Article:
Bilateral Arm Amputee Kills a Monster Buck From a Climbing Stand
|Rack Report Details|
|Buck:||155 inches green|
|Time of Year:||Nov. 4, 2021|
|Place:||Butler County, Kentucky|
Jason Koger has always been a passionate deer hunter. But that passion was in danger when, in March of 2008, Koger was out riding his ATV around his farm to check for storm damage. In the low light, Koger didn't notice the downed power lines across the road. When his ATV made contact with the live lines, the Owensboro, Kentucky, hunter took 7200 volts through his arms.
When he woke up from a three-day coma, he learned that he had been flown to Vanderbilt Medical Center, where doctors had been forced to amputate both of his arms to save his life. One of the first things I thought about when I woke up was that I'd never be able to hunt again, said Koger.
There was no danger of that. A little over a month after his accident, the pull of turkey season led Koger to rig his shotgun so that he could hold and fire it with his prosthetic arms.
Koger was overjoyed to find that he could continue hunting as he had always done. Being out in nature, seeing what God has created, that's what gives me the drive to do what I want to do, he said.
That drive to hunt led Koger to take a massive 185-inch buck with a crossbow from a shooting house in January 2019. Hunting pushes me, Koger said. I started hunting from the ground with a rifle, then from blinds and elevated shooting houses with a crossbow, then, eventually, I climbed a ladder stand.
This year, Koger was chasing another big buck on his Butler County, Kentucky, farm. He first saw the buck on his cameras in early October, but never in daylight and never in person. In late October, Koger got photos of the buck three to four days in a row near one of his ladder stands. I climbed up in the stand right before Halloween and actually had the buck come in to 40 yards. I just wasn't happy with the shot I had, so I let him walk, he said.
After that day, the buck disappeared again. It was almost two weeks later when he showed back up at the opposite end of Koger's long, narrow farm. He was between half and three-quarters of a mile from where I had seen him the first time, Koger said.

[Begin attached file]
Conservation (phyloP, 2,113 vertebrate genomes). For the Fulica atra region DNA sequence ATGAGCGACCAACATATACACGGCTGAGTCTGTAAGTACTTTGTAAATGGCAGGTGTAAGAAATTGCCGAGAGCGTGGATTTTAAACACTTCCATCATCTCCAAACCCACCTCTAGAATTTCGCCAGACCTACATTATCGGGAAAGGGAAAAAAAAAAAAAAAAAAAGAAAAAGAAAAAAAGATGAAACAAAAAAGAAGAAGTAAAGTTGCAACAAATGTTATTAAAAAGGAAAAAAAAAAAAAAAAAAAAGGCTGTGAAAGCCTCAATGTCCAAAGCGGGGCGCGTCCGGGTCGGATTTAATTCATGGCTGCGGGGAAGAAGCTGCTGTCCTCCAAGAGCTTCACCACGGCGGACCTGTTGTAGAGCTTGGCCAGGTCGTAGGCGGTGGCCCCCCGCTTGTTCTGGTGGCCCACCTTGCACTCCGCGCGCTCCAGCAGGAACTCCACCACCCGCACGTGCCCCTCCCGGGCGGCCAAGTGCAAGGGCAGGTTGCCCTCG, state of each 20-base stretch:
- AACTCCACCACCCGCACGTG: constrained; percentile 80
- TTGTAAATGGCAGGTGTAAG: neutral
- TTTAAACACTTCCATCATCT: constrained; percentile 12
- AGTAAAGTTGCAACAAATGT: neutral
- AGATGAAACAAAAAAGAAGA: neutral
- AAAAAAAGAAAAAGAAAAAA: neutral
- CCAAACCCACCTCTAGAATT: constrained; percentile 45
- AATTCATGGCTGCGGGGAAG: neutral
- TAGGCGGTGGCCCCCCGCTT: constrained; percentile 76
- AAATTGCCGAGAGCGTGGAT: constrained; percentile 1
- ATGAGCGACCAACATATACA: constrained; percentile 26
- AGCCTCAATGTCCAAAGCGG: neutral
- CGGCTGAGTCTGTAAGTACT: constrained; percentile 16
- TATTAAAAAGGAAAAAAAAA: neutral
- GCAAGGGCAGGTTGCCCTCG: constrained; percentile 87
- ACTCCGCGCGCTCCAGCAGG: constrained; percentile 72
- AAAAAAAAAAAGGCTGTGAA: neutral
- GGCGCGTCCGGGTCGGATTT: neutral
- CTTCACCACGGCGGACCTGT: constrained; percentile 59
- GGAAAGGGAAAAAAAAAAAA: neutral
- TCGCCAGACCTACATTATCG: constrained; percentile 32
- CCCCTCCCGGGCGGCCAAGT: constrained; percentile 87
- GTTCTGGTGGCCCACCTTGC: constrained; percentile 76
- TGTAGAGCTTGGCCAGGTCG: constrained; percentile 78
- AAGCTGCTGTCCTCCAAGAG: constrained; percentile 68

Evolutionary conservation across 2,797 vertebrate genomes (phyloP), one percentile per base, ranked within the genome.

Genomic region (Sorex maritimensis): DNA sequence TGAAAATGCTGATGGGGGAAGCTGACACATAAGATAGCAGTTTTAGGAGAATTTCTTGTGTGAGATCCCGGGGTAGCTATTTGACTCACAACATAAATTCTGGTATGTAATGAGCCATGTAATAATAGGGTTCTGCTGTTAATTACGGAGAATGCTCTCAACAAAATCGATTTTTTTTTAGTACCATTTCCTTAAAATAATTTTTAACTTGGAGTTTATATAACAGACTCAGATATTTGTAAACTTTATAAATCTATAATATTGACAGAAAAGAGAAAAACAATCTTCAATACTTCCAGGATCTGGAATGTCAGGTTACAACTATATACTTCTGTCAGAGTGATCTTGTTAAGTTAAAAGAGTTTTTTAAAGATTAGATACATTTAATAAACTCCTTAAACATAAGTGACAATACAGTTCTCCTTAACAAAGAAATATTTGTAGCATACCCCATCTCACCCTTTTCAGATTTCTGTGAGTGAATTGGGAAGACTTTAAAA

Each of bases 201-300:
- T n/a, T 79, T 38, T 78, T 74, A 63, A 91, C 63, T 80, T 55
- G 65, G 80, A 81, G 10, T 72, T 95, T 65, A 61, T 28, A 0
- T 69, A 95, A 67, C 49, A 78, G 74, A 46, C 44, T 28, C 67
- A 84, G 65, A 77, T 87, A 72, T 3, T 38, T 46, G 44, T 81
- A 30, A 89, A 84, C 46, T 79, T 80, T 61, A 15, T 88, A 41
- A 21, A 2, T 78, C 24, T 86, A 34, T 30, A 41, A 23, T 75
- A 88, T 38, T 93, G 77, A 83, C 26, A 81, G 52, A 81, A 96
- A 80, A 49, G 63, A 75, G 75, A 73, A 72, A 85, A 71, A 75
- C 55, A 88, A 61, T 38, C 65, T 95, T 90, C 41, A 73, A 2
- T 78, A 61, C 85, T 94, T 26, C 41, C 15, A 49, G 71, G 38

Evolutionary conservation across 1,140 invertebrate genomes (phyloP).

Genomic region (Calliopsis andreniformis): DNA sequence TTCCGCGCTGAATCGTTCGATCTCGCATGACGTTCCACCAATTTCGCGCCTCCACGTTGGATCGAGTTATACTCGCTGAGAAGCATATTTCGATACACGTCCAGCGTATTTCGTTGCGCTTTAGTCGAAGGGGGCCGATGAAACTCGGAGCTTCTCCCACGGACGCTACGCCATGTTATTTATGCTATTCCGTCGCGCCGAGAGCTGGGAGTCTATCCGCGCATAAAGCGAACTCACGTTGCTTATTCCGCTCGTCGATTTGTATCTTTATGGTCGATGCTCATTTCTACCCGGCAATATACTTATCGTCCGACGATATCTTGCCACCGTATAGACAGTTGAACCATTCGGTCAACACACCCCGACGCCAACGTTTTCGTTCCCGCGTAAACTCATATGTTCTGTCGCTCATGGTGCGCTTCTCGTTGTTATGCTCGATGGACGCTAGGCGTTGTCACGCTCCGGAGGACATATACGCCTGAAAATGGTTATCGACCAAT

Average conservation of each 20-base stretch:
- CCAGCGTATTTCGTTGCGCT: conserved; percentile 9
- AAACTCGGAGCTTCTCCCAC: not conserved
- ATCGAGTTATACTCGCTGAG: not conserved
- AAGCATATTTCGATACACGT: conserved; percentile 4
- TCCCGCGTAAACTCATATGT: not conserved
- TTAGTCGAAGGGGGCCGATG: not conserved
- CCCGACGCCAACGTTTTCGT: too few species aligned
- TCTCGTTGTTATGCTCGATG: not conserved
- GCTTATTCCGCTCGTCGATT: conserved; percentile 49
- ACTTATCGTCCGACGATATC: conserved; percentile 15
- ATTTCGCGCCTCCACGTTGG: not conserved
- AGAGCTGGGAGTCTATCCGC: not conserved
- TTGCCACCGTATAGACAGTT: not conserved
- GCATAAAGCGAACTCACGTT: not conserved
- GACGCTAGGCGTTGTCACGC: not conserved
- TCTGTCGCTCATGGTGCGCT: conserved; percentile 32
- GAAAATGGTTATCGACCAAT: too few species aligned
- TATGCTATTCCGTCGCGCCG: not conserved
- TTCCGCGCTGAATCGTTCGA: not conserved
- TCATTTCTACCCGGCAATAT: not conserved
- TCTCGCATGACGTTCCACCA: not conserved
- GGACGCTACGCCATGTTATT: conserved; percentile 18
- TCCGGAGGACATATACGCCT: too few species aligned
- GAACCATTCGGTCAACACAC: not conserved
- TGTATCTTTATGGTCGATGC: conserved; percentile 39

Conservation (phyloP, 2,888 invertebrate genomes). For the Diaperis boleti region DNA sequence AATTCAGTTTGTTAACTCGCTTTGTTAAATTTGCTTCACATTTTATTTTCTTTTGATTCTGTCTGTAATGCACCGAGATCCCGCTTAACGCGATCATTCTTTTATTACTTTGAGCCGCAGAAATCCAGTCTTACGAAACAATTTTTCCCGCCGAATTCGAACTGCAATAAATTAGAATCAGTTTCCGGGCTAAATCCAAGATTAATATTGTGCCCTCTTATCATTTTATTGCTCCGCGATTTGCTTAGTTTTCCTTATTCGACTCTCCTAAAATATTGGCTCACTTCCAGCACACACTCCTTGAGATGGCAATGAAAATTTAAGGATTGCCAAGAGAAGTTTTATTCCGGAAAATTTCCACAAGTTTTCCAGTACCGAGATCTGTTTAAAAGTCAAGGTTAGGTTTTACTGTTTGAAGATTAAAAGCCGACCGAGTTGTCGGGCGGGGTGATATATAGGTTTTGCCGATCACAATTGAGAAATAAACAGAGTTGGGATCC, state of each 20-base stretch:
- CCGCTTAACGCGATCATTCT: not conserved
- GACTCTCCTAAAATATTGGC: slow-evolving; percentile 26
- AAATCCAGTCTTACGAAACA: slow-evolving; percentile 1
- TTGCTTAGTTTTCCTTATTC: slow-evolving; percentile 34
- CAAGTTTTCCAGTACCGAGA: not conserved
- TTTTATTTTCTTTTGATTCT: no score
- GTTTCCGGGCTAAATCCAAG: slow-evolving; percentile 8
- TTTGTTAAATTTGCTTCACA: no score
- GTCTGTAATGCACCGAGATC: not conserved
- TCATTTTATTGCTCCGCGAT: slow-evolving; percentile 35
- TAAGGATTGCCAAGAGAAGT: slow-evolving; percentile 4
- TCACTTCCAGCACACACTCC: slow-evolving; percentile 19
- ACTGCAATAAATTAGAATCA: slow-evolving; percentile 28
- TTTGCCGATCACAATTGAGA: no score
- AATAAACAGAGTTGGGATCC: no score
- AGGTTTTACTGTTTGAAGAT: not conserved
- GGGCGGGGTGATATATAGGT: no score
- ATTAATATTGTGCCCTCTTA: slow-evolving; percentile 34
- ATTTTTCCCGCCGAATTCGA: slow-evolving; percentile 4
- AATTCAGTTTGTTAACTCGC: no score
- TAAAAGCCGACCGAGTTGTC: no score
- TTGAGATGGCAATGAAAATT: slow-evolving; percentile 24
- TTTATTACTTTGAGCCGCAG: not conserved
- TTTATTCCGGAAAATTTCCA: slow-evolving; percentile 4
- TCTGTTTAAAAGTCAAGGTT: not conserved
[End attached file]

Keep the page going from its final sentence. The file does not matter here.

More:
Koger didn't have a ladder stand in the area, but a good friend had left his climber hanging in the tree after a successful hunt a few days earlier. I called my buddy and told him to leave his stand there, that I was going to try to use it to go after this buck, Koger said.
His first attempt at using a climbing stand with prosthetic arms didn't go smoothly. I was a little uneasy. I hadn't used a climbing stand since 2008. I wasn't sure how I was even going to be able to get my crossbow up if I was even able to climb, Koger said. He made it about 10 feet up the tree and decided to try it from there.
That first evening, I saw does and small bucks, even being that low in the tree. It gave me the confidence to try it again, he said.
After the previous day's success, Koger decided to try it again the next evening. This time, he made it 15 to 20 feet high and felt comfortable.
I had a pull rope attached to my crossbow. After getting everything situated, I reached down and wrapped the rope around one of my hooks. I pulled the rope up to my mouth, then bit down to hold it in place. I stepped on the rope, let go with my mouth, and reached down for another wrap. I kept doing this until my crossbow was just about in reach, Koger said. Then my foot slipped. My bow started falling. Just before it hit the ground, I managed to step on the rope to stop the fall. My crossbow was just inches above the ground. I started all over and finally got my bow up and ready.
It was a slow evening, then finally Koger saw the buck he was after. The big deer made it into range, but it was just too dark for a shot. For a second time, Koger watched the buck walk away.
Koger repeated the process the next evening. Around 3 p.m., a pair of does came down the trail the buck had used the night before. They acted nervous and kept looking back up the trail. Five minutes later, Koger saw antlers. It was his buck. The deer was 60 to 70 yards away and heading his way. Koger readied his crossbow.
Just before the buck stepped into range, one of the does bolted, taking the buck with her. The buck chased the doe out of sight in the heavy cover. A few minutes later, Koger heard leaves rustling as the doe came back into sight. The buck was still right behind her. Finally, the buck got into range and offered Koger a good shot. He leveled his crossbow and squeezed the trigger. The shot looked good and he was almost positive he heard the big buck crash. He gave it another half hour, then called his buddy and started climbing down. Once his buddy arrived, the two started down the trail. The blood was heavy, and the hunters found the buck just 40 yards down the trail.
Koger's buck featured an 8-point main frame, but the most outstanding feature of the rack was the double split brows that measured over 12 inches in length. Koger's buck green-scored 155 inches.
God has blessed me with having the faith to live like I did before the accident, Koger said, and being outdoors is a huge part of that life.
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